By: David Dayen, The New Republic. David talks to Dave Jette of Public Bank LA and Walt McRee of the Public Banking Institute on finance moving from blind profit to solving actual public needs. The Ultimate Cash Crop – How a pot crisis restarted a conversation about public banking in America.
In January, days after Californians were first allowed to buy recreational marijuana in the state, Attorney General Jeff Sessions issued a memo to federal prosecutors instructing them not to shy away from enforcing federal pot laws. “Marijuana is a dangerous drug,” Sessions wrote. “Marijuana activity is a serious crime.”
The memo, which overturned the official stance of Barack Obama’s Department of Justice on the issue, added confusion to an already puzzling situation. Under the Controlled Substances Act, marijuana is an illegal drug at the federal level, with possession and distribution prohibited. But it has been approved in numerous states for medical and recreational use. That creates problems for businesses regulated at the federal level, particularly banks. If financial institutions take deposits from marijuana businesses, they could face federal prosecution for facilitating criminal conduct. Though smaller banks and credit unions were beginning, under Obama, to take deposits more frequently from the dispensaries, growers, distributors, and other ancillary businesses that have sprung up across the United States in recent years to service its almost $10 billion marijuana industry, the Trump administration’s hard-line stance may now give them pause.
For California, this is a serious problem. Without financial services, its marijuana growers and retailers would face difficulties getting small business loans. Some have no choice but to operate solely in cash, paying their taxes with sacks of bills. This also sidelines billions of drug dollars currently just sitting in safes that banks could use to finance loans or mortgages. So in late January, California State Treasurer John Chiang and Attorney General Xavier Becerra commissioned a feasibility study on chartering a state bank to take deposits from pot businesses. That public bank could theoretically guarantee deposits from the pot industry without utilizing any federal financial processes Sessions could target.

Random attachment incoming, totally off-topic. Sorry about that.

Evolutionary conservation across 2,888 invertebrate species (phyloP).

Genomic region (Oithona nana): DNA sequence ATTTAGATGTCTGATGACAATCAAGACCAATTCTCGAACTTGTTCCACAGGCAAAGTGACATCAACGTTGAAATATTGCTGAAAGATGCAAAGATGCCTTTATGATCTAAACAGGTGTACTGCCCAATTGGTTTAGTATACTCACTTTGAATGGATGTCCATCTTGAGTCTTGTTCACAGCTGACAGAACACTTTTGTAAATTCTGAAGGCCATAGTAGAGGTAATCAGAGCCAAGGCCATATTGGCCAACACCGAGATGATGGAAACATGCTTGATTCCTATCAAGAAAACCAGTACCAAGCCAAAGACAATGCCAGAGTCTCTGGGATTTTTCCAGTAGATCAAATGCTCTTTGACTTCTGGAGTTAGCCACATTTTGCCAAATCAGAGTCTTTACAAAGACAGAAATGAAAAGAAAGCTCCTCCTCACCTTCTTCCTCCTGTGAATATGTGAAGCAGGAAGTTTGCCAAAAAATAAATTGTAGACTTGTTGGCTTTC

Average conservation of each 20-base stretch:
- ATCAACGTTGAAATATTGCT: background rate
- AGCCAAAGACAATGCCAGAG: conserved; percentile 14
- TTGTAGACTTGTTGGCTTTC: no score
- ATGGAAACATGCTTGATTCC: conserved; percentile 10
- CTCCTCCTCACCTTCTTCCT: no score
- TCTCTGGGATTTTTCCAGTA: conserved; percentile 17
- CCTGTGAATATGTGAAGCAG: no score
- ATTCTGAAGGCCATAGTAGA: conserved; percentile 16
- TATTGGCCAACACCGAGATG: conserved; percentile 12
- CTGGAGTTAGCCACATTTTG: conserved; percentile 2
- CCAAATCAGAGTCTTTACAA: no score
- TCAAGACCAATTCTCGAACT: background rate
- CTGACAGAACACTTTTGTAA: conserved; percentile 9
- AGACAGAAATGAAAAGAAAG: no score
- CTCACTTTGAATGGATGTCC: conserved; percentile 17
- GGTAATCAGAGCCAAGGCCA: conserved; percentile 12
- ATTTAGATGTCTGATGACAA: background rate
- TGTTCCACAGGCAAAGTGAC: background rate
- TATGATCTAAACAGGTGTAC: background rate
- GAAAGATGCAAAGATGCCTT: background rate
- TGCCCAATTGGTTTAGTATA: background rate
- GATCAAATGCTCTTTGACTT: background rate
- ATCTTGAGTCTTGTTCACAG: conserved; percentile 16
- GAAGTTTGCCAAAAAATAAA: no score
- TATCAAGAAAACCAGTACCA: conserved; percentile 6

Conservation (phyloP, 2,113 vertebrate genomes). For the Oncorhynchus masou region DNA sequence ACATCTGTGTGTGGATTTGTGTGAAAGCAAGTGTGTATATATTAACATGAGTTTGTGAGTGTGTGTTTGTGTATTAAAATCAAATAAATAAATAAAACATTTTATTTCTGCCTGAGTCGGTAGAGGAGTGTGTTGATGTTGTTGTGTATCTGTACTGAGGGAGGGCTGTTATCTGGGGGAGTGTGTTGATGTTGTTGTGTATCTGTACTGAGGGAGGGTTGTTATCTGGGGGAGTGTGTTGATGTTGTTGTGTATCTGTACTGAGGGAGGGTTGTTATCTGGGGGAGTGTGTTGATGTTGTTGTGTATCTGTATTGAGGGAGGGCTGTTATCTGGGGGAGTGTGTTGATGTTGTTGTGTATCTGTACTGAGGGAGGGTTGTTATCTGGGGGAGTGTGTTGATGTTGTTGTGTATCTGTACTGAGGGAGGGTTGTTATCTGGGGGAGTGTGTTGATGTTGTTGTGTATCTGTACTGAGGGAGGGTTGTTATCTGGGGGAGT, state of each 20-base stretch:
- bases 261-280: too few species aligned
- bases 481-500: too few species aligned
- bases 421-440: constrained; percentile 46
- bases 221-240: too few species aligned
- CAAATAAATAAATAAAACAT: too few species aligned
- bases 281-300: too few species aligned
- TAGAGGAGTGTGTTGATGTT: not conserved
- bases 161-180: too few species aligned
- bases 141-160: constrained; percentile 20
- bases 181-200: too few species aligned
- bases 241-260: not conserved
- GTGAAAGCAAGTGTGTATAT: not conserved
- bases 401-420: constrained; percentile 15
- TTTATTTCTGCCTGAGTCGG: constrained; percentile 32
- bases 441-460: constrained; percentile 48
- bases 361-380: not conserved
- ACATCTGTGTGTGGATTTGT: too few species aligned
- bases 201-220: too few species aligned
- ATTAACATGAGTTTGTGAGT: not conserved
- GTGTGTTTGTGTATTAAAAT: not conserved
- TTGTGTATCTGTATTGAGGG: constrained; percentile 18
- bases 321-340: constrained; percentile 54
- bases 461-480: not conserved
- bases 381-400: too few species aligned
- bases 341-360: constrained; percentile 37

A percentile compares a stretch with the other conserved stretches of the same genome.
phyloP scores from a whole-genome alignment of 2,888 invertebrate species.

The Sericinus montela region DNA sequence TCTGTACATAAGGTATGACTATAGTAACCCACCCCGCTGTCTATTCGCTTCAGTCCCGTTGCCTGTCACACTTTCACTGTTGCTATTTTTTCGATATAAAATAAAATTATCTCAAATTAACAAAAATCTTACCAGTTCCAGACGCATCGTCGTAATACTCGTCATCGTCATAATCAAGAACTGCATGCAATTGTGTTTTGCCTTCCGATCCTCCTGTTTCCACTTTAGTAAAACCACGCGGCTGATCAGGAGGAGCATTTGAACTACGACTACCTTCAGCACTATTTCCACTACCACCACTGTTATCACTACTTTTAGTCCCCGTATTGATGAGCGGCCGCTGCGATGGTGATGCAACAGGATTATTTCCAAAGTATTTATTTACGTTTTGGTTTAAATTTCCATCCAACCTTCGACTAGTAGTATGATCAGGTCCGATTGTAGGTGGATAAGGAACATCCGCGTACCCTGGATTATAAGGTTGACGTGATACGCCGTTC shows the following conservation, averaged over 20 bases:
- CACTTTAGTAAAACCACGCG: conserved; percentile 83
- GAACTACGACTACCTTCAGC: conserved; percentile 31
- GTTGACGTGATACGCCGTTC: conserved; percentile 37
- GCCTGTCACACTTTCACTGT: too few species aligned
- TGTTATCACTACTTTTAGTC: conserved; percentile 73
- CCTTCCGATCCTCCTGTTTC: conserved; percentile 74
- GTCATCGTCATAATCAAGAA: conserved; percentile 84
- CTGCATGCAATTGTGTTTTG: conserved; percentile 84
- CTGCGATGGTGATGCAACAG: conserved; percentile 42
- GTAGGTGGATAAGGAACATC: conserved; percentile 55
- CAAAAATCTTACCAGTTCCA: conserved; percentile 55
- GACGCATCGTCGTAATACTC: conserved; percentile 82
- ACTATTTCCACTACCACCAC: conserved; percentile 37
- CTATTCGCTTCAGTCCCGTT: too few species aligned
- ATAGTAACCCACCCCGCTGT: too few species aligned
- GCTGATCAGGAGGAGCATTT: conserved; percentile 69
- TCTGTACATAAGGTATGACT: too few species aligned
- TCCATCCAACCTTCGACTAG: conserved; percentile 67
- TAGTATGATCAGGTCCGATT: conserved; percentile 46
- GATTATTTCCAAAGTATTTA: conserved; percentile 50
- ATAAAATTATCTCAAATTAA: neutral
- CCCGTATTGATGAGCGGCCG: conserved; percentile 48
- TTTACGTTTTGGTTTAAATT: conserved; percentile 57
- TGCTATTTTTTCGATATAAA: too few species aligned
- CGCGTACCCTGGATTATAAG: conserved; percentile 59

But public banking can do more than just warehouse pot dollars. The model is fairly simple: A public bank takes deposits from city and state tax revenues, giving it a capital base of potentially tens of billions of dollars. Then it could leverage those deposits to make loans for local public works projects, small businesses, affordable housing, or student loans. The idea originated in the United States during the Progressive Era, as reformers sought democratic solutions to the problems caused by the rapid industrialization, monopolies, and political corruption of the 1890s through the 1920s. Dormant for almost a century, the concept was resurrected after the Great Recession in 2008—floated as a way to check the Wall Street banks that had plunged the American economy into chaos and to fuel economic development with affordable loans at the local level rather than from Wall Street financiers. But more than anything, public banking is about regaining democratic control. America is the richest country in the world; public banking advocates want to put that wealth to work on behalf of the people who created it.
Continue reading on The New Republic.